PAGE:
Yass' popular Billy Cart Derby cancelled due to drought

Yass' popular Billy Cart Derby cancelled due to drought

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The Billy Cart Derby in Yass has been running for eight years, but won't go ahead in 2019 due to the drought. Photo: RS Williams

The Billy Cart Derby in Yass has been running for eight years, but won't go ahead in 2019 due to the drought. Photo: RS Williams

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Organisers unable to source hay bales needed.

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The annual Billy Cart Derby in Yass has been cancelled three weeks out, with organisers unable to get hay bales for the safety barrier due to drought.

Between 950 to 1000 hay bales are laid down Rossi Street for the popular race, which attracts an audience of about 10,000 as part of the Classic Yass car show on November 2.

Yass Rotary Club sources the bales between Rye Park and Boorowa but this year's crops aren't ready, club member and local grazier Sam Bucknell said.

"The crop is on a knife's edge. You'd nearly have to cut it now, which is too early, to have it ready in time," he said.

Organisers also won't risk rain destroying the hay bales for farmers who need the feed.

"We don't feel we're in a position as a service organisation to do that, not when farmers are crying out for it. This is a real sign of the times," Mr Bucknell said.

Even if organisers could get their hands on hay bales, they'd be looking at a cost of about $30 each, $30,000 total, Mr Bucknell said.

"Ten years ago you could get a bale for $2," he said.

The club also has to pay for freight, a PA system and some of the insurance with Yass Valley Council.

Rotary's barbecue at Classic Yass and race registrations cover some costs but not all. Registration only raised $385 last year, according to club member and local accountant Alfred McCarthy.

"The club doesn't make any money from the Billy Cart Derby," Mr Bucknell said.

Yass was unsuccessful in getting the federal government's latest round of $1 million in drought fundingbecause it wasn't declared as eligible by the Department of Infrastructure, Transport, Cities and Regional Development.

The club had tried temporary traffic barriers, but the billy carts would roll if their wheels hit the bottom of the barrier, Mr Bucknell said.

They also considered tyres, but decided it was too hard to move the number of tyres needed in time.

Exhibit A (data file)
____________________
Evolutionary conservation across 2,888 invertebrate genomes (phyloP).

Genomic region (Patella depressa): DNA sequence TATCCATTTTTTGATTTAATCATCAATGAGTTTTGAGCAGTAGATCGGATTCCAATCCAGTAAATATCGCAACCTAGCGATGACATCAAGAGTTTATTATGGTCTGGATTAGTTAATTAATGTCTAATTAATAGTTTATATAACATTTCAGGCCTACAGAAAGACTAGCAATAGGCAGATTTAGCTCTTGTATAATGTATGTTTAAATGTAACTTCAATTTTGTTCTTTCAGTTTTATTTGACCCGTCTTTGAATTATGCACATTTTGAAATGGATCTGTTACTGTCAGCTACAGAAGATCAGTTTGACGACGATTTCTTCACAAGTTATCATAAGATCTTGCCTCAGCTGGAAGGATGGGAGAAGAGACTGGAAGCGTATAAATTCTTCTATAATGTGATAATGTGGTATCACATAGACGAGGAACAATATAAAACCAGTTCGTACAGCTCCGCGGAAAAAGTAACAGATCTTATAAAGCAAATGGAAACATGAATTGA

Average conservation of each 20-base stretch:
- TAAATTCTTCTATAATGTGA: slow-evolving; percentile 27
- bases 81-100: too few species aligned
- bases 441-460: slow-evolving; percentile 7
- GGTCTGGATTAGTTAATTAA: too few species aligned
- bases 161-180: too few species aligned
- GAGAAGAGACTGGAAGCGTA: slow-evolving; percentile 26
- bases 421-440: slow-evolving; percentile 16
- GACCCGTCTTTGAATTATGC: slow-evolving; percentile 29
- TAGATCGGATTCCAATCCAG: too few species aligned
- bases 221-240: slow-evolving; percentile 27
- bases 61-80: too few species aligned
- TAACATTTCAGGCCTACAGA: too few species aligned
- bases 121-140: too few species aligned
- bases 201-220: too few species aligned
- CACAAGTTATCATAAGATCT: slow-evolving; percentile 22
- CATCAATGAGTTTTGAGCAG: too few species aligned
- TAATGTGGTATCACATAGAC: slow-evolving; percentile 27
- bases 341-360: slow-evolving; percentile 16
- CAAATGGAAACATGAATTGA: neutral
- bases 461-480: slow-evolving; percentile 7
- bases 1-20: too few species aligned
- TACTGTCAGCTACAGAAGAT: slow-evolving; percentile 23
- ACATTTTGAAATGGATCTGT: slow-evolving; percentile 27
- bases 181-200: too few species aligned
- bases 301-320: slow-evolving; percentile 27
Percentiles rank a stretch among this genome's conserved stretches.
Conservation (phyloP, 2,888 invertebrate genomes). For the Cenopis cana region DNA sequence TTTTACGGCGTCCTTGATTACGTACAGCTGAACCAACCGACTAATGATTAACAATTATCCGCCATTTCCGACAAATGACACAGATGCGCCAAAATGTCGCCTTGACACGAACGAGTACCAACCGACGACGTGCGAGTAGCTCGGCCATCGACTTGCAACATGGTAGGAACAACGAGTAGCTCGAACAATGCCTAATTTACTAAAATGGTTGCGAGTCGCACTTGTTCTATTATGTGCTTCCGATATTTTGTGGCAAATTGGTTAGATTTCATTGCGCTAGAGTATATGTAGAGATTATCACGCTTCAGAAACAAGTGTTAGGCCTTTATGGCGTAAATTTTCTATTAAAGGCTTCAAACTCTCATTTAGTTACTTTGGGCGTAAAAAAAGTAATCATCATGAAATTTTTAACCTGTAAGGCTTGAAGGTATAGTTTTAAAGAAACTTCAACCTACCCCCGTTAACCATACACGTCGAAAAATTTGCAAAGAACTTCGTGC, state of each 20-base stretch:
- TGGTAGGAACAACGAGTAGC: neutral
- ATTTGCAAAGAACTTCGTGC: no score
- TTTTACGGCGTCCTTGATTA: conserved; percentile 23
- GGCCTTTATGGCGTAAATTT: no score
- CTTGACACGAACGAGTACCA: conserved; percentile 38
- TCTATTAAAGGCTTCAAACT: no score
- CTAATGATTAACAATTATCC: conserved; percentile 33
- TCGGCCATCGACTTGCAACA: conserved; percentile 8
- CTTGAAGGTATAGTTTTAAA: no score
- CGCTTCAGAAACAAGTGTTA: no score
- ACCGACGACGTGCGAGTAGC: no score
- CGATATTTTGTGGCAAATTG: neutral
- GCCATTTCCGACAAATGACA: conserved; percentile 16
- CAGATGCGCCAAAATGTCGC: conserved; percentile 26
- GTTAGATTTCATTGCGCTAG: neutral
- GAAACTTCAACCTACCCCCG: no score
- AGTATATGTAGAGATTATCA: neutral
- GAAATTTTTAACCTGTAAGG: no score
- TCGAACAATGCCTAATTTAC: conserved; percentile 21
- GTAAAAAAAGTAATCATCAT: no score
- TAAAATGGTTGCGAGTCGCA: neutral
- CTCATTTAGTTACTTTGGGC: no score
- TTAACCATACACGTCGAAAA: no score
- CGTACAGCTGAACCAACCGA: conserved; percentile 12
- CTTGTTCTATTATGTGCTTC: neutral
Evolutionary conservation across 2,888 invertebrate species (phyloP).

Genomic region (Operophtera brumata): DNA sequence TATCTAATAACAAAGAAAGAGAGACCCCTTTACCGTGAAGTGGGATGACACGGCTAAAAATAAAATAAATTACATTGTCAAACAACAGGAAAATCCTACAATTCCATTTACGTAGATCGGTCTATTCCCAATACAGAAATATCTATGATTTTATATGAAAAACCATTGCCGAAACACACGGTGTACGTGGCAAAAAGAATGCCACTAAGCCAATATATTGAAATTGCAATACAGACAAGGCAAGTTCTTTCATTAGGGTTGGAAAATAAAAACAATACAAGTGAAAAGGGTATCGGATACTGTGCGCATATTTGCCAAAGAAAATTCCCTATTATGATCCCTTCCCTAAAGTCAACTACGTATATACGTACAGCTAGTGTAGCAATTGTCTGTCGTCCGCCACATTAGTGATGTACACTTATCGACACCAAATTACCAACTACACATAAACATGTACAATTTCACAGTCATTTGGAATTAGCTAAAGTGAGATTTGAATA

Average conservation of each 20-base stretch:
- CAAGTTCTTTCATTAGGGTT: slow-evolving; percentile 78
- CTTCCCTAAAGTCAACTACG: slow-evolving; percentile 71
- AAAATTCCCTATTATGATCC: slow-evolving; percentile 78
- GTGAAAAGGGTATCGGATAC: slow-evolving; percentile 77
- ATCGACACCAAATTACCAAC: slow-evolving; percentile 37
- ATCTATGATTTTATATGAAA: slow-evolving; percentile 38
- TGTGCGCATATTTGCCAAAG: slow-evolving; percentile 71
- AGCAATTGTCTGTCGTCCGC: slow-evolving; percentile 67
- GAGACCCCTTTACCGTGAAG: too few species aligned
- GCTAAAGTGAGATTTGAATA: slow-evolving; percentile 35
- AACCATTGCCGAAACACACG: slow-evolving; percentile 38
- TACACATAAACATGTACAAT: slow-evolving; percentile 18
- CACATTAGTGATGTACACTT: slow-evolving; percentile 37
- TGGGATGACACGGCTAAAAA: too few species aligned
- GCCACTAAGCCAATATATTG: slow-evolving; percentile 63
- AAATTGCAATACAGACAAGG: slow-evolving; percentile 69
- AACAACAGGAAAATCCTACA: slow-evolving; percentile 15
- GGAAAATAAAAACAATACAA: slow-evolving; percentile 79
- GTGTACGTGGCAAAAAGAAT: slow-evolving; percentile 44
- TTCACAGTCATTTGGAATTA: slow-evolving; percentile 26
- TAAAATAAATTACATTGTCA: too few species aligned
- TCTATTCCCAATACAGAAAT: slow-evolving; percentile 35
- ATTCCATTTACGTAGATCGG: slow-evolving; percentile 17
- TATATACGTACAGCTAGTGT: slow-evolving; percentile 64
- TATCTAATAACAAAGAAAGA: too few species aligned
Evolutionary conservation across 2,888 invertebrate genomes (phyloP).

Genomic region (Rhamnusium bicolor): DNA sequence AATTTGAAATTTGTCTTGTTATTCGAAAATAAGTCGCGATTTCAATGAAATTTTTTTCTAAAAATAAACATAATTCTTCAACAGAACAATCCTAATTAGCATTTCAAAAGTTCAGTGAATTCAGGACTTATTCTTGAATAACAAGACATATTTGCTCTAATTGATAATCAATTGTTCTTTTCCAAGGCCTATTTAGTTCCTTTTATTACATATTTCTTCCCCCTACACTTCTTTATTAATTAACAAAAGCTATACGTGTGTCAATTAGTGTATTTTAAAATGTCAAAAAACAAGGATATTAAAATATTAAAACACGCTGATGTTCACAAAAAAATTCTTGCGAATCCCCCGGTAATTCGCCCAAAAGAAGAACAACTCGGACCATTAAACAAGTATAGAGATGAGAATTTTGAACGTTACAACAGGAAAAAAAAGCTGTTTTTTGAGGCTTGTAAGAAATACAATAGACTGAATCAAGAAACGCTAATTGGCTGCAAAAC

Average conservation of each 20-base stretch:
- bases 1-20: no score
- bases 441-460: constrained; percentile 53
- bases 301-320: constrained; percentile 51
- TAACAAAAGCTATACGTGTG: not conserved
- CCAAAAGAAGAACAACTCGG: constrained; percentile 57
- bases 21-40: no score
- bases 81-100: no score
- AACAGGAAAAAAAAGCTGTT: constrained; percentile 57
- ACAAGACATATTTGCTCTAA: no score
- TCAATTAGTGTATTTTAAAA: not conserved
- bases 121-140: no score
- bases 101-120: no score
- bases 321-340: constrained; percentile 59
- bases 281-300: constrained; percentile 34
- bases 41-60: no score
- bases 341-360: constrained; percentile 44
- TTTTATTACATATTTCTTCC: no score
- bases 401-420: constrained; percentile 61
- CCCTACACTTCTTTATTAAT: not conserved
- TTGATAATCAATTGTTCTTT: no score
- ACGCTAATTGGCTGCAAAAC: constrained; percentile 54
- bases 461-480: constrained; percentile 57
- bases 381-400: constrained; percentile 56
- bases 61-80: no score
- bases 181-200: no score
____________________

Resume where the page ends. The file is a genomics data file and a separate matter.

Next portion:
It takes the club two and a half days currently to transport, unload and return the hay bales to a farmer.

It was a "very hard decision for the club to make," Mr Bucknell said.

"It was something we felt very proud about providing for the community."

Classic Yass organisers said they were shocked to hear the race was cancelled but understood the challenges Yass Rotary faced.

"The Billy Cart Derby has been a support event at Classic Yass now for a good many years and with three weeks to go, we just don't have time to help Rotary Club salvage the race," Classic Yass organiser Keiran Laurent said.

"Radio and print media ads have already been produced and we're now scrambling to have those redone.

"But I understand the position the Rotary Club finds themselves in. Unfortunately, the drought appears to have claimed another scalp.

"On a very positive note, Classic Yass is still on and entries for the classic cars are pouring in."

There will also be the vintage fashion parade, live music and dance, markets and food.

Yass Rotary will still have its barbecue and bouncing castle at Classic Yass in Banjo Patterson Park.

If conditions such as the price of hay bales improve in the future, Yass Rotary will consider running the Billy Cart Derby again, Mr Bucknell said.

The club had considered running another event, such as a hospital bed race or wheelbarrow challenge, "but it's not likely we'll be able to organise it in time for this year," Mr Bucknell said.

The story Yass' popular Billy Cart Derby cancelled due to drought first appeared on Yass Tribune.

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